IPSE (the Association of Independent Professionals and the Self-Employed) has said that the changes to IR35 self-employed taxation are undermining the sector at the “worst possible time”. IPSE research has shown that half (50 per cent) of freelancers are planning to stop contracting in the UK after the changes – unless they can get contracts unaffected by them. Instead, they are planning to seek contracts abroad (24 per cent), stop working altogether (12 per cent), seek an employed role (17 per cent) or retire within the next year (11 per cent).
Clients seem to be reacting badly to the changes too: nearly one in four contractors (24 per cent) said in February that their clients were either uncertain or had made no indication of what they would do in response to the IR35 changes. Meanwhile, a quarter (24 per cent) said that their clients were planning to blanket-assess all their contractors as ‘inside IR35’ and one fifth (21 per cent) will only engage contractors working through umbrella companies. Nearly one in ten contractors (8 per cent) even said their clients were planning to cease engaging contractors altogether.
“The changes to IR35 would do serious harm to the self-employed sector at the best of times, but now they are adding drastic, unnecessary damage to the financial carnage of the pandemic – undermining the UK’s contractors at the worst possible time,” said Andy Chamberlain, director of Policy at IPSE. “The crucial problem with IR35 is still its complexity: in fact, it is so complex that HMRC has lost the majority of tribunals on its own legislation. And there remain serious doubts about the CEST tool HMRC designed to supposedly cut through this complexity – above all that it still does not account for one of the crucial deciders of IR35 status: mutuality of obligation.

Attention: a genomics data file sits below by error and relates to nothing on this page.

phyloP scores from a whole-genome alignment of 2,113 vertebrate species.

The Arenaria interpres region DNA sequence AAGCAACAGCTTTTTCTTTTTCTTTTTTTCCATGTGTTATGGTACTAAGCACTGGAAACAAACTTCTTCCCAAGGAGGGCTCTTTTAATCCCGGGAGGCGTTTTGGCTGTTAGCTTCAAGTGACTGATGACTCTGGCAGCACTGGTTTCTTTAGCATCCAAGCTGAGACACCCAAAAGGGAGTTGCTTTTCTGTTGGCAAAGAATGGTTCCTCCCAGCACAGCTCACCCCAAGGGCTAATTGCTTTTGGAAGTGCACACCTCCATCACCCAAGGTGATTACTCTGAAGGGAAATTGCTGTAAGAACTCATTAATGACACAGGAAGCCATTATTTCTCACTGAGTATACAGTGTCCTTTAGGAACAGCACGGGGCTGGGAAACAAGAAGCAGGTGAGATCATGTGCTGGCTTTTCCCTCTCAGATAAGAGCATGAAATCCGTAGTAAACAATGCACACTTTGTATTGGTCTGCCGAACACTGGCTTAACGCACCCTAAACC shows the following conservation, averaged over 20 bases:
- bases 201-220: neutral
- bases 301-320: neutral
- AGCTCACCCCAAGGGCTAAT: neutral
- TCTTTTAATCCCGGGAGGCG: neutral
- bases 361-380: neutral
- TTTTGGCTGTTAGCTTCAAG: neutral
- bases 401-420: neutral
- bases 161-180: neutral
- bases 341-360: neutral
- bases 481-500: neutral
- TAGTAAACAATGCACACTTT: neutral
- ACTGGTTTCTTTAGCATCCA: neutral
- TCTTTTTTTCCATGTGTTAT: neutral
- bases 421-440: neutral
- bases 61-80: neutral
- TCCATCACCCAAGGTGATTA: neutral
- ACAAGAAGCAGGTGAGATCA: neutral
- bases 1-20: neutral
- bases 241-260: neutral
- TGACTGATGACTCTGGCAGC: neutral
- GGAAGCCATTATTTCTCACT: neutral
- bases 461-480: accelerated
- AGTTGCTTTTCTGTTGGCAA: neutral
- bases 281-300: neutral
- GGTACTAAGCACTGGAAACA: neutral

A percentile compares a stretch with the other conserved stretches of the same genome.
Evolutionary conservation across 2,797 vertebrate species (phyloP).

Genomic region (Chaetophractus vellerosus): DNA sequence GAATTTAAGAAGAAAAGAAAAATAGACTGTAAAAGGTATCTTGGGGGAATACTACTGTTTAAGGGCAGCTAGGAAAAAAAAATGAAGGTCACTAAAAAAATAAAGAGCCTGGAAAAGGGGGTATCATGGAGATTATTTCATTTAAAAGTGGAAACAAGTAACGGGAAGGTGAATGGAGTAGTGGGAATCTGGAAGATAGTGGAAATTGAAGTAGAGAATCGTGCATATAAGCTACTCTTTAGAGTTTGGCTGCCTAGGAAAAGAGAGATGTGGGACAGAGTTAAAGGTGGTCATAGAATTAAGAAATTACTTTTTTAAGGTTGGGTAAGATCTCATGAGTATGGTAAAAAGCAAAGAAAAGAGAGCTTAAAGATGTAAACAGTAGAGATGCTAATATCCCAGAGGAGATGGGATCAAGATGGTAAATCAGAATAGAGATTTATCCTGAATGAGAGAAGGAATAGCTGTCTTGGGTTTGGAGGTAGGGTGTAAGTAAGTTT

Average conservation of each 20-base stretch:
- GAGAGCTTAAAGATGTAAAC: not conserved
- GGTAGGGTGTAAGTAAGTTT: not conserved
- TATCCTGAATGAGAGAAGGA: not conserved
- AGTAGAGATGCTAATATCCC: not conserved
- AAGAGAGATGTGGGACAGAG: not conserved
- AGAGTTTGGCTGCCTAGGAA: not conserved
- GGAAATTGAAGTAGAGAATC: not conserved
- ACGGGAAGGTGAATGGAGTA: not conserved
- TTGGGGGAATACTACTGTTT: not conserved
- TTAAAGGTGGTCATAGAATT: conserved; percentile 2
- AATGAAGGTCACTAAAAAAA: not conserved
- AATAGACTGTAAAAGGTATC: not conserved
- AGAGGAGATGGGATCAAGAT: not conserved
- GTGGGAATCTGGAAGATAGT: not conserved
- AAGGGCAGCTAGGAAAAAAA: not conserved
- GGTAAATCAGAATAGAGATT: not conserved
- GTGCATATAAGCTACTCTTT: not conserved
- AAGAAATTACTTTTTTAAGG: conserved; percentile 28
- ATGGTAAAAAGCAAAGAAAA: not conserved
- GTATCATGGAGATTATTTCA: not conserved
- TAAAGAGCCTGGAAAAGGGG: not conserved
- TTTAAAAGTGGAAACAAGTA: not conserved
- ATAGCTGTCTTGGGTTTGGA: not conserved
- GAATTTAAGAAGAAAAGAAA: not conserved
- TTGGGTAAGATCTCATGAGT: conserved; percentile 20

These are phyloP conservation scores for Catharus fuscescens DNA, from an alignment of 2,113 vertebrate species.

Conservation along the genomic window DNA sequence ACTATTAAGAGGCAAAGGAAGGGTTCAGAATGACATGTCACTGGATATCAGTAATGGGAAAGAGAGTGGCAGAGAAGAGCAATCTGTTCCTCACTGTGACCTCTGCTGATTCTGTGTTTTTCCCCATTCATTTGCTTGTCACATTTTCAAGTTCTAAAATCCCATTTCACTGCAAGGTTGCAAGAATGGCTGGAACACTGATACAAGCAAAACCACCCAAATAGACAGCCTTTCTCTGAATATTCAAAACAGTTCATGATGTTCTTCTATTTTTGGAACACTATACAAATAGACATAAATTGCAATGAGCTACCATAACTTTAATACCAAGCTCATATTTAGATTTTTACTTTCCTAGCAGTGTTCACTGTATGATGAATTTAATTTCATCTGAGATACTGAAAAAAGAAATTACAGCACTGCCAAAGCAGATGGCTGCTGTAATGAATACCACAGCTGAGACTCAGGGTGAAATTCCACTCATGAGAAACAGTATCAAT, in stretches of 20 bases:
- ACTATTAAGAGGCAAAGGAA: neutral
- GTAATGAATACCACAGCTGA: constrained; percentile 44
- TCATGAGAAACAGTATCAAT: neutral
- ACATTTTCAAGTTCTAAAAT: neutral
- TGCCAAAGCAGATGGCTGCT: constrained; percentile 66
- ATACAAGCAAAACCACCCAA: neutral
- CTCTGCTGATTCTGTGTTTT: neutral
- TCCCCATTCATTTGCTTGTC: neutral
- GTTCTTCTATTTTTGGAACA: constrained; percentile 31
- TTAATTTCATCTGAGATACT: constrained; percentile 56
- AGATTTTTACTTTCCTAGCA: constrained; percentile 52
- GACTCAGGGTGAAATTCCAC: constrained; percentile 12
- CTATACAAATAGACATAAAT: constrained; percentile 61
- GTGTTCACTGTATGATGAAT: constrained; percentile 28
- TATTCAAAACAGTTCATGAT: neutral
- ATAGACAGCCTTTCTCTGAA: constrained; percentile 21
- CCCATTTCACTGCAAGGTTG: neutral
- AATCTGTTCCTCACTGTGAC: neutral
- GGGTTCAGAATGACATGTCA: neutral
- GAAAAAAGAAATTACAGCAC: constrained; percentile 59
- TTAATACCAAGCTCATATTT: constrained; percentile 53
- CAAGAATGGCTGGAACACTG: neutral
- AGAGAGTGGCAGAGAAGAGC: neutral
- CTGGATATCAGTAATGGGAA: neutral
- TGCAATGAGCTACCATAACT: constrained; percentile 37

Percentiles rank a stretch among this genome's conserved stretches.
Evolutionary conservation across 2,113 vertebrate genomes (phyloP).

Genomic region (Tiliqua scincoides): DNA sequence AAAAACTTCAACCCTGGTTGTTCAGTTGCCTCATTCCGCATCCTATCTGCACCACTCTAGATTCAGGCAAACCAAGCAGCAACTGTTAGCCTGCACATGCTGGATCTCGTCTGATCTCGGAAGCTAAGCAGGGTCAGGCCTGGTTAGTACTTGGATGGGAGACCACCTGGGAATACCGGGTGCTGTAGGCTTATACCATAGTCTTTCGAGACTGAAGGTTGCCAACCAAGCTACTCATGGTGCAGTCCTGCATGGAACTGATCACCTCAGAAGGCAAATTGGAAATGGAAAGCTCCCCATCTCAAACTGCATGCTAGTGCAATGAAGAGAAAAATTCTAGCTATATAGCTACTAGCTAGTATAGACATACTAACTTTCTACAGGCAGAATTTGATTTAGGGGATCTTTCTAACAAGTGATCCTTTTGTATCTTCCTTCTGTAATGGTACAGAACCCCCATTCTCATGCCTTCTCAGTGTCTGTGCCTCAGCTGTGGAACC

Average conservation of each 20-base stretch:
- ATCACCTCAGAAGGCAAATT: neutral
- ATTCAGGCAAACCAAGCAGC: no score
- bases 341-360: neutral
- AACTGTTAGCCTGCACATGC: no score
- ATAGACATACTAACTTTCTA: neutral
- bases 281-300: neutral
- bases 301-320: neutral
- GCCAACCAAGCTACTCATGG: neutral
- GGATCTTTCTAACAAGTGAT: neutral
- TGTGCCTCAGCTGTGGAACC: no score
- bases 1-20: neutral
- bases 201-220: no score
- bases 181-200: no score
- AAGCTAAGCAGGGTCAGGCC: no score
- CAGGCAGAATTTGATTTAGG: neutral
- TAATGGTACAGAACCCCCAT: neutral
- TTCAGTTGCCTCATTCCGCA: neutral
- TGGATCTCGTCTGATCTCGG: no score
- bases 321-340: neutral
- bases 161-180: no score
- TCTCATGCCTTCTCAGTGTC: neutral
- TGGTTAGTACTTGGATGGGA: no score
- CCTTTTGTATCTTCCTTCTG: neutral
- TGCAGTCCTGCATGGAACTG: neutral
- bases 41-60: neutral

“Now the changes to IR35 are shifting this complexity from contractors themselves onto their clients. The result is clear: chaos. Many clients are pushing all their contractors inside IR35 – against the rules of the legislation. Many more are only engaging contractors through umbrella companies, while others are scrapping their contractor workforces altogether – just when, as the economy opens up, they will need them most.
“IPSE have campaigned long and hard against these disastrous changes, securing delays and important concessions, but the government is determined to bring them in,” adds Chamberlain. “We continue to urge government to rethink the changes. But now, as well as supporting our members, our other key concern is pushing government for a root and branch review and reform of self-employed taxation in the UK. IR35 is not an isolated problem: it is a marker of a tax system that was not built with the self-employed in mind. It is this that has to change – to make IR35 redundant and finally make taxation fairer and simpler for the self-employed.”